On Monday July 13, 2015, AAPS filed an amicus brief asking the United States Fifth Circuit Court of Appeals to overturn a lower court ruling allowing patient medical records be turned over to the federal government without a warrant.
Without a warrant and without initially identifying themselves, federal agents searched patient medical records in an office of Dallas-area physicians, based merely on a state administrative subpoena. A month later the Drug Enforcement Administration (“DEA”), based on representations by one of those federal agents, sought to enforce an administrative subpoena demanding production of records on 35 specific patients for the period between October 1, 2012, and November 25, 2013 (the “Subpoena”). None of the checks and balances against overreaching by one branch of government existed for this warrantless demand for medical records. There is apparently no emergency or any other justification for the federal government to fail to satisfy the conditions inherent in a warrant prior to this search.
Unconsented access to one’s medical records is a trap door to his or her most private information, typically more personal than what is commonly said on a phone call or what may be found in one’s home. Moreover, the ability of someone to obtain optimal medical care depends on full confidence in the privacy of the medical record. There would be a pronounced chilling effect from allowing nearly unlimited access by the federal government to examine and copy one’s medical records without probable cause, without a search warrant, and with little more than a curiosity of a federal investigator to see what is there.
Dating back nearly 2,500 years to the Oath of Hippocrates, an essential element of the patient-physician relationship is trust, and the Fourth Amendment stands as a bulwark to protect that trust against erosion by the federal government. A mere federal administrative subpoena should not trump the patient-physician relationship, the Fourth Amendment, and state sovereignty over medical record privacy. Yet that would be the result if the district court decision allowing enforcement of the Subpoena below were affirmed.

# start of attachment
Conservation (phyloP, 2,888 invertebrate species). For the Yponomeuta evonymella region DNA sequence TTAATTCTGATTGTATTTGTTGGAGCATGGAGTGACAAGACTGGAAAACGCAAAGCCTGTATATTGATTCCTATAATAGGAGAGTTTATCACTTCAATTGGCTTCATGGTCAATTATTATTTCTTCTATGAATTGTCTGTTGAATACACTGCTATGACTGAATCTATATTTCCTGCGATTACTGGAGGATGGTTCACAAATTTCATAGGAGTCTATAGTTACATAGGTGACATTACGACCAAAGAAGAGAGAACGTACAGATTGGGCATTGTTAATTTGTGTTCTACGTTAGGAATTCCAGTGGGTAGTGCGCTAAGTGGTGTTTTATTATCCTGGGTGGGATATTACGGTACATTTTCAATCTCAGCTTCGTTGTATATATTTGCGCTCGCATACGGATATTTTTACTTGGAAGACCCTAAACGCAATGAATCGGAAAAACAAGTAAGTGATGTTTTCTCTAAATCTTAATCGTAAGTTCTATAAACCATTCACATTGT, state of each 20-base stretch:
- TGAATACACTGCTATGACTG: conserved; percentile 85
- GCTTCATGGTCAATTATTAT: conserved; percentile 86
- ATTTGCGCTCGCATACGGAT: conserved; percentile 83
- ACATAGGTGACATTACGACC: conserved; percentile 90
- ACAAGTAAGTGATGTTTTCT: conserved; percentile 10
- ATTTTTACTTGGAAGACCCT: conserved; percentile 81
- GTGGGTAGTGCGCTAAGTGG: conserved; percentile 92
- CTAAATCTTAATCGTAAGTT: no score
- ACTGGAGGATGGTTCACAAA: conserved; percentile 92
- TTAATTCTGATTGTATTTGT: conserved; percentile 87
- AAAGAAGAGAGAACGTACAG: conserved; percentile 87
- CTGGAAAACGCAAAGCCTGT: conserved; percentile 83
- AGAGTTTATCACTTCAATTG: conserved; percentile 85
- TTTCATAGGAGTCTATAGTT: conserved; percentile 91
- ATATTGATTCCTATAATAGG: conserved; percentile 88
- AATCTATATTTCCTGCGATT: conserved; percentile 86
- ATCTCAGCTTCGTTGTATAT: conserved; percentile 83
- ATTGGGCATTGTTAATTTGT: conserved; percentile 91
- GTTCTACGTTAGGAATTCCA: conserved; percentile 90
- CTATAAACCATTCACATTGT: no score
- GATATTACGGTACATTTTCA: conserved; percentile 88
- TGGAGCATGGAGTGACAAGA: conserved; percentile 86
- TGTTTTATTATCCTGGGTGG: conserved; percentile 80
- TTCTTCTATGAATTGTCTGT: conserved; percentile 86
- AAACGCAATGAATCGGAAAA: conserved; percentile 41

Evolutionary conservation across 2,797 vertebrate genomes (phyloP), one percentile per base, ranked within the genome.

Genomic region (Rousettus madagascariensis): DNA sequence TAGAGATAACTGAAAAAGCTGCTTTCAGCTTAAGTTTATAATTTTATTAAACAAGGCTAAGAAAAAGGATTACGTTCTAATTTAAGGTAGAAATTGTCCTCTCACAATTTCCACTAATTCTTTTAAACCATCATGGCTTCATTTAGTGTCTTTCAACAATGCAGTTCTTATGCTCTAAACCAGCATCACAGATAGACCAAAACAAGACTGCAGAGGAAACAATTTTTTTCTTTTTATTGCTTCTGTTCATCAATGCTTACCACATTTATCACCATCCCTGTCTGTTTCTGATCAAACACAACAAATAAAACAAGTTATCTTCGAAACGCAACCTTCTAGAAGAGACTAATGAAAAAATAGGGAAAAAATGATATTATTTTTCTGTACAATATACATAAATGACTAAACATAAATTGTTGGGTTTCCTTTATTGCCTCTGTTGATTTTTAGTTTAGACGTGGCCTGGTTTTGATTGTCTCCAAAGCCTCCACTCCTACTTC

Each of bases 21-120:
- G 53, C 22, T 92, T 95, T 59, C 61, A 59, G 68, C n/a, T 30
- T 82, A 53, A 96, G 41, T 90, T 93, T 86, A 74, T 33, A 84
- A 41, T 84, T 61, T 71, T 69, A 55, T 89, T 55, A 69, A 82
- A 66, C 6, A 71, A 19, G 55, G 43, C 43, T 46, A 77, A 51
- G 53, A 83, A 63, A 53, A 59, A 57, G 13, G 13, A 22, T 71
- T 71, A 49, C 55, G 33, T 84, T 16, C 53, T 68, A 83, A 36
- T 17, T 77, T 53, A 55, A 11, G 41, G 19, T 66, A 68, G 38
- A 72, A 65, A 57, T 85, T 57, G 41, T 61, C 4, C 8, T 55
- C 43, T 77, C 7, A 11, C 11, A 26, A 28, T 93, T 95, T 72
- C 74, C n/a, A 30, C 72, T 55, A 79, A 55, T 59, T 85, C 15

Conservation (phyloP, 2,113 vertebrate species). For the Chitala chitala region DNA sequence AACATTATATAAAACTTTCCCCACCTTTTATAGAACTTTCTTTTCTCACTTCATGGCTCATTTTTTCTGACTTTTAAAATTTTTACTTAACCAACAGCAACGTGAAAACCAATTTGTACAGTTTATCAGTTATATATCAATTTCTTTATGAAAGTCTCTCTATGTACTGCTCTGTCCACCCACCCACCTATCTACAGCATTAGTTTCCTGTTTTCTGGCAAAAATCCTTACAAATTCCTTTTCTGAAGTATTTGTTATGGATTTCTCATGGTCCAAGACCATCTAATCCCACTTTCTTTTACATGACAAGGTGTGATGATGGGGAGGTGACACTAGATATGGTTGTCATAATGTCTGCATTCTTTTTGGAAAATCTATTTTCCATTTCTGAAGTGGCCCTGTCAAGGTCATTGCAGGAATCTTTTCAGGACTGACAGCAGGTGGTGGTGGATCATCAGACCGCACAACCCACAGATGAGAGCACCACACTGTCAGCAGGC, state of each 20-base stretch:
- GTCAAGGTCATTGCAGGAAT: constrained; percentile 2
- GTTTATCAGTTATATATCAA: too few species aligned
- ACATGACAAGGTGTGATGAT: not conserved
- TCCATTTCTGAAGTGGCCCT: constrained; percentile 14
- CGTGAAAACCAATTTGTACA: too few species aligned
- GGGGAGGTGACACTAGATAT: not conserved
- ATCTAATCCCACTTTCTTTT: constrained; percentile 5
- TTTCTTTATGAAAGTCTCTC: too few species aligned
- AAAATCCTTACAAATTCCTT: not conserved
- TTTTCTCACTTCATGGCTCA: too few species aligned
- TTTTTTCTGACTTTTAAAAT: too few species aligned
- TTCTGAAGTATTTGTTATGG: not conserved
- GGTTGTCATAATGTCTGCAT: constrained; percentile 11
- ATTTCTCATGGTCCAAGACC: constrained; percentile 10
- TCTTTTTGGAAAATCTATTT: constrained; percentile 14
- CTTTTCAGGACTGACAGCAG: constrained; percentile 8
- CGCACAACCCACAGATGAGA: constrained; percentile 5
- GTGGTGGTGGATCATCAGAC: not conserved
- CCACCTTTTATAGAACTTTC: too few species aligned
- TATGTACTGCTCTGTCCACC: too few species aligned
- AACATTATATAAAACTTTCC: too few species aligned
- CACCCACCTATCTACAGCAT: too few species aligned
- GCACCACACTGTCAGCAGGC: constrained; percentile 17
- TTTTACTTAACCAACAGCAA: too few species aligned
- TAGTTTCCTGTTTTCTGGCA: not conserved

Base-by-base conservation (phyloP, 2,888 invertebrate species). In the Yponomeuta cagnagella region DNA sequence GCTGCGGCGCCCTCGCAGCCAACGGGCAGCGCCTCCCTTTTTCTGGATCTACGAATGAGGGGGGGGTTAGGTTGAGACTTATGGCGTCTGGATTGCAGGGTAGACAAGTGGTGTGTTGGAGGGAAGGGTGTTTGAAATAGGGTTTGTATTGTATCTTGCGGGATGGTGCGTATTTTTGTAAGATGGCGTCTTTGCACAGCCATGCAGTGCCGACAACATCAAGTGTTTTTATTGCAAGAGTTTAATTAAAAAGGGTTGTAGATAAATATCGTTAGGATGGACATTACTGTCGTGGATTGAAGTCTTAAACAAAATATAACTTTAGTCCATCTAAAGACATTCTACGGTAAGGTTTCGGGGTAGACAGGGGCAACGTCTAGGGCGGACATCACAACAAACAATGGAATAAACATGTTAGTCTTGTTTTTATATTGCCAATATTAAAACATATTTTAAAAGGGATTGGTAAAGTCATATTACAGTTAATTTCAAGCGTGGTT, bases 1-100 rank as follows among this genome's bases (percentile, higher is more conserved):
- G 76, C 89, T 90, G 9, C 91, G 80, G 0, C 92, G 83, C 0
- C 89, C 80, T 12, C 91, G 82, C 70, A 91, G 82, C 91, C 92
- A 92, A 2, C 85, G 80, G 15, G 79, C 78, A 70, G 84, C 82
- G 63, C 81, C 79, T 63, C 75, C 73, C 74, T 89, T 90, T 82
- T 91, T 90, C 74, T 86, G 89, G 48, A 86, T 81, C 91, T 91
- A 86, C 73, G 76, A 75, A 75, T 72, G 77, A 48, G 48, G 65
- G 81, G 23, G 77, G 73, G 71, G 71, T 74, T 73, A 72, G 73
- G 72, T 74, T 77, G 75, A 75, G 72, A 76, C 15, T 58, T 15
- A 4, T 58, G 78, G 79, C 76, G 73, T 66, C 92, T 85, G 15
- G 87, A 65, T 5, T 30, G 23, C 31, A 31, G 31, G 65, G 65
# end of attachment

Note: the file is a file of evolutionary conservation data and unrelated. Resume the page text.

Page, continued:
The precedent sought by the federal government here would disrupt both the patient-physician relationship and state sovereignty over medical care. Patient confidences would then be vulnerable to exposure and even publicity contrary to the protections of medical ethics and state policy. The fundamental level of trust that is vital to the practice of medicine would be diminished by allowing federal access to patients’ medical records with so meager a showing as held below.
The ruling by the district court was specifically in error in denying that there is a clear “presumption against preemption” by federal regulations with respect to state law in the medical field. (Slip op. 7, RE 15-10195.346) Fifth Circuit precedent is clear that there continues to be a presumption against preemption, as explained in Point II below. For centuries the States have held virtually exclusive autonomy over the regulation of medical care, and the expansive encroachment into this field sought by the federal government here should not be allowed. The executive branch of the federal government does not properly regulate the practice of medicine, and federal administrative subpoenas should not trump Texas policy to protect medical record privacy.
Full Amicus Brief: